[2] In Smalltalk, if your method gets over 5-10 lines it is time to start looking at some refactoring. I didn't completely believe them initially when they told me, but so far it has been the case nearly every time.

Watching the watchmen

Talk of monitoring tools today got me to thinking.

Back in my C/C++ days, efficiency was my main concern. I wanted things to go as fast as possible. So I couldn't be spending instructions to do things like logging, monitoring my own performance, etc. And my code isn't going to crash anyway, so what's the point, right? Wrong. Of course my system was perfect :), but it talked to other systems that weren't. This meant my programs just didn't seem to do anything. We were completely flying blind since there was no indication of any sort of what it was doing. That was always the main push of my manager at the team (to all of us, not just me): make the systems better at monitoring themselves.

Fast forward a few years and I am in a meeting hearing about monitoring tools that will be able to tell us things we need to know this time. This got me thinking about the nature of this beast. When you write a tool, you are putting in extra code to expose a part of your system. A different interface, or view :) then the normal. You have to, first, guess what might be a problem area so that you can write the interfaces to show it. But, as was implicitly mentioned in this meeting, you are often wrong in your guess about this. Or at least you don't expose enough.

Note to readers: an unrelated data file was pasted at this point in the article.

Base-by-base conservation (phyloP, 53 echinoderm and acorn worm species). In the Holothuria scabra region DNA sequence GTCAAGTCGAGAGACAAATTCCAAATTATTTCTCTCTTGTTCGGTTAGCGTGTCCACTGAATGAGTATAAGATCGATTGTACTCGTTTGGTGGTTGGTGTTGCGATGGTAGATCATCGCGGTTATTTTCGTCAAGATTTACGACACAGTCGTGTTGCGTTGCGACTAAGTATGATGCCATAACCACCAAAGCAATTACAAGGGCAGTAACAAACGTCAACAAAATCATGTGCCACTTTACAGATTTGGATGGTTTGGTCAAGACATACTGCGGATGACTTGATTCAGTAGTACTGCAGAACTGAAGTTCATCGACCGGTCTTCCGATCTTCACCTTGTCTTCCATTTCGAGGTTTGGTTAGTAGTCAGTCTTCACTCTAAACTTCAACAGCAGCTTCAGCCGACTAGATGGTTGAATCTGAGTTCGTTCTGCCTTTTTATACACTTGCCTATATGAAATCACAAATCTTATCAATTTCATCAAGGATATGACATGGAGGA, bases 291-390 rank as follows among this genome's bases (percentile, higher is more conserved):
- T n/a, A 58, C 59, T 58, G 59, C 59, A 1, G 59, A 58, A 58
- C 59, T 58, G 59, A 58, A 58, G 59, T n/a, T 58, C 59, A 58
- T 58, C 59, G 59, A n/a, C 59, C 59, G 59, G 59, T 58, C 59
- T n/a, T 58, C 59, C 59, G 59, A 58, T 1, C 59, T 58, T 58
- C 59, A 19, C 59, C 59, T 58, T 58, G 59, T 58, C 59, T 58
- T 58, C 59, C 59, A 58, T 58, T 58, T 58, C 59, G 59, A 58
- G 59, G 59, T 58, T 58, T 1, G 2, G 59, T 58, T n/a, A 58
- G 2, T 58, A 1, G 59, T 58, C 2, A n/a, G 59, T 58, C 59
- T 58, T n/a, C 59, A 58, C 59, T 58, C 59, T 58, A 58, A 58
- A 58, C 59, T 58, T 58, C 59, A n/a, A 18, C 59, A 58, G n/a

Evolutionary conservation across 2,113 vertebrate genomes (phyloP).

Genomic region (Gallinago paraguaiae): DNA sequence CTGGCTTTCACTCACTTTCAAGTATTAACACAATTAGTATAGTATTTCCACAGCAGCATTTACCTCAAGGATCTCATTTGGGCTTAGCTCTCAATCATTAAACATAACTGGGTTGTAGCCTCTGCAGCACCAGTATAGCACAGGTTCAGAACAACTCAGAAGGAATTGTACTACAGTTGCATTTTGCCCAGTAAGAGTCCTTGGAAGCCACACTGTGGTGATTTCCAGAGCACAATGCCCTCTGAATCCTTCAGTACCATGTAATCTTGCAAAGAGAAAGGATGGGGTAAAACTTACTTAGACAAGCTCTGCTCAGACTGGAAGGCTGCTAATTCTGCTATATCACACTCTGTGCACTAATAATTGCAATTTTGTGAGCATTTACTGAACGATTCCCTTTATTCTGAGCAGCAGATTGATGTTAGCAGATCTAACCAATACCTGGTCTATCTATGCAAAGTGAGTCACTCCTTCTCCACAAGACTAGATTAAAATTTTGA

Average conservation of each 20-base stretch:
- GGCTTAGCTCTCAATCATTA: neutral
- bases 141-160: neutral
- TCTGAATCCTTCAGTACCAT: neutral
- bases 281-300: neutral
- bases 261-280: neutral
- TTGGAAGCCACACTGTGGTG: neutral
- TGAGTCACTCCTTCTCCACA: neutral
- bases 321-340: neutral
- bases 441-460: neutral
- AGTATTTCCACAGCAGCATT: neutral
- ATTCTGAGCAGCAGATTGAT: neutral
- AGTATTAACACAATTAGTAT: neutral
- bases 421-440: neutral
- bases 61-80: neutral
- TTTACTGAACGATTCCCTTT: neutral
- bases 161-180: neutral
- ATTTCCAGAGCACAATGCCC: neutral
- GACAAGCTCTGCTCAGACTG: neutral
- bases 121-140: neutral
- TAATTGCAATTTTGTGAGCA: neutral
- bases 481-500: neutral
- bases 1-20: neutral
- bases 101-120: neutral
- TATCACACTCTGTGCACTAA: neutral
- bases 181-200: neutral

Our systems use the popular *4log libraries to handle logging via configuration. What most programmers do with this is put a log message at the start and end of every (!!!) function. So if you turn on debugging you will literally see every single call the system makes. Is there no better way to do this?

I think there is. In smalltalk, a live system, I can view any part of the code any time I want. This is a good thing, but it was the first thing I saw as a negative when I started using smalltalk. So inefficient with so much of the system exposed! But is it? It has reflection, a way for us to use the system to ask the system things about itself. It's not some hack and it's not something you can "turn off" for production. It is part of it from top to bottom. It also has viewers that are designed to use this reflection to show us parts of the system. While it's running.

So if you think about it, they did the same thing my manager ask me to do years ago, and the same thing the developers at my company are trying to do now: they are giving ways to monitor the system. But the difference is, instead of guessing which parts of the system might have problems that we need to look at, they just gave us the whole thing.